Initial ambivalence notwithstanding, in the course of time the Board of Higher Education cooperated fully with the Rapp-Coudert investigations (Leberstein 98-100). A specially constituted Conduct Committee of the Board brought charges against faculty and staff who had been the focus of the public hearings of Senator Coudert’s subcommittee. Membership in the Communist Party was not illegal; however, in accordance with a resolution passed by the Board in March 1941, simply being a member of the party, or any organization that advocated subversive doctrines, was deemed to be sufficient grounds for dismissal, without regard to any specifics of the individual’s conduct on the job.

Typically, charges included Communist Party membership; activities related to the party, such as participation in the writing and editing of the Teacher-Worker, a newsletter of a Communist Party unit active at City College; and obstruction of justice for giving false testimony at the hearings of the legislative committee (if the individual had denied party membership). Individuals found guilty of such charges were considered to have engaged in ‘conduct unbecoming’ a staff member and possibly ‘neglect of duty,’ both offenses that were official grounds for dismissal under the bylaws.

In all, at least 31 employees of City College were suspended from their positions and brought up on charges by the Conduct Committee (Leberstein 104). The first employee to be dismissed from his position was John Kenneth Ackley, the registrar at City College, who was dismissed on 30 June 1941.

Many years later, in October 1981, the City University of New York Board of Trustees (the successor to the Board of Higher Education) adopted a resolution apologizing to faculty and staff of the public colleges who were dismissed or forced to resign as a result of the Rapp-Coudert investigations (Leberstein 119).

Joseph Schlossberg, 1875-1971

The records related to the Board of Higher Education trials found in the present collection appear to have been the files of Board member Joseph Schlossberg. Schlossberg was appointed to the Board of Higher Education by Mayor Fiorello La Guardia in 1935 and served on it for 28 years, until his retirement in 1963. As mentioned above, Schlossberg was among the sponsors of a rally organized in April 1940 by the American Committee for Democracy and Intellectual Freedom to protest the establishment of the Joint Legislative Committee to Investigate the Educational System of the State of New York.

Born in 1875 in Koidanov in the Russian Empire (today, Dzyarzhynsk, Belarus), Joseph Schlossberg emigrated with his family to the United States in 1888. Residing in New York City, Schlossberg attended public school for just one year, and then began work as a cloakmaker in the garment industry. He also joined the Socialist Labor party and was active in organizing garment workers in the 1890s. Later, he studied political science at Columbia University, from 1905 to 1907.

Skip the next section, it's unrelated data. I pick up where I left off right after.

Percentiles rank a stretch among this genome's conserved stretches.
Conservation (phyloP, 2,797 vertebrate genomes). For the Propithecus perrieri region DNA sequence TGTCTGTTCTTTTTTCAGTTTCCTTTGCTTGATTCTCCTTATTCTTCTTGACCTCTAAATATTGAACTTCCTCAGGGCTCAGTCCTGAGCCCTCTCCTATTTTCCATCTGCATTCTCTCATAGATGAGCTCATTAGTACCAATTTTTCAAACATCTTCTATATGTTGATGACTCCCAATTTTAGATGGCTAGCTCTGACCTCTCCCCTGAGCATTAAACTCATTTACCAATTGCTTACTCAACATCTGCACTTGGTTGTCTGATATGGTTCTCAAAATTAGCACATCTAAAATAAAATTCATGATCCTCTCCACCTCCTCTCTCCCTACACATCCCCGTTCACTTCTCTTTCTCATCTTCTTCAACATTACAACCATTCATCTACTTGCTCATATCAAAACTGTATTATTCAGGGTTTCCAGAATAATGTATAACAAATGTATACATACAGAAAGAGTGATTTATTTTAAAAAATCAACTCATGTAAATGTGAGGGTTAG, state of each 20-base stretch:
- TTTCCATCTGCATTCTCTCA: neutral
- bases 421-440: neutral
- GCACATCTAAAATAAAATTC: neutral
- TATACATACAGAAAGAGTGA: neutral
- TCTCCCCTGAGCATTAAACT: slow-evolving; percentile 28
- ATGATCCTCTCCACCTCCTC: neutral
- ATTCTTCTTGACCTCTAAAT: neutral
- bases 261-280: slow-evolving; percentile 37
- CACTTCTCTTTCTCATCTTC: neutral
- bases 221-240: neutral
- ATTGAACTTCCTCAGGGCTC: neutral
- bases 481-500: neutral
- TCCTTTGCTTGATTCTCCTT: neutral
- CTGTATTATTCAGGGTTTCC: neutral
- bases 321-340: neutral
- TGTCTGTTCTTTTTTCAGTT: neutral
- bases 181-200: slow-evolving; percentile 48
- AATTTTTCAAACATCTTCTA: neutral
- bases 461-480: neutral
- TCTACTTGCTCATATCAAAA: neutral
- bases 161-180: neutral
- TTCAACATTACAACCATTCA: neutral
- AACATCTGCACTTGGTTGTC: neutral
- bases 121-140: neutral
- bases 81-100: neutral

Schlossberg played a significant role in the American labor movement. In 1913 he was elected secretary of the Joint Board of the United Brotherhood of Tailors, which, in a general strike the year before, had gone against the wishes of its parent organization, the United Garment Workers of America (UGW). In 1914 he was a co-founder of the Amalgamated Clothing Workers of America, made up of locals seceding from the more conservative UGW, and served as its first general secretary-treasurer from 1914 until 1940. He edited the Yiddish-language labor newspapers Dos Abend Blatt (a daily), from 1899 to 1902, and Der Arbeiter (a weekly), from 1904 to 1911. He was a prolific writer on labor problems for both the English and Yiddish press, and published a collection of essays, The Workers and their World, in 1935.

Long a Zionist, Schlossberg was a charter member of the National Committee for Labor Israel, and served as its chair, beginning in 1934. He served on the boards of the Hebrew Immigrant Aid Society and the American Association for Jewish Education. He also served on the National Committees of the American Civil Liberties Union, and the Workers Defense League.

Schlossberg died in his home in the Bronx at the age of 95, on 15 January 1971.

Commission on Integration of the New York City Board of Education

The Commission on Integration was established by the New York City Board of Education (the predecessor of the Department of Education) in the spring of 1955, on the basis of a resolution of the Board on 23 December 1954. It was charged with examining the racial composition of the city schools and making recommendations for achieving racial integration. The Commission was established in response to the historic Supreme Court decision Brown v. the Board of Education, of May 17, 1954, which overturned the 1896 decision Plessy v. Ferguson, and determined that the segregation of children in the public school system solely on the basis of race deprived them of equal educational opportunities, since “separate educational facilities are inherently unequal.” The Commission had 37 members, including 23 civic and educational leaders; nine Board of Education members; and five members of the Board’s professional staff. It was constituted as a temporary body that was dissolved upon making its final report to the Board of Education in 1957 or 1958.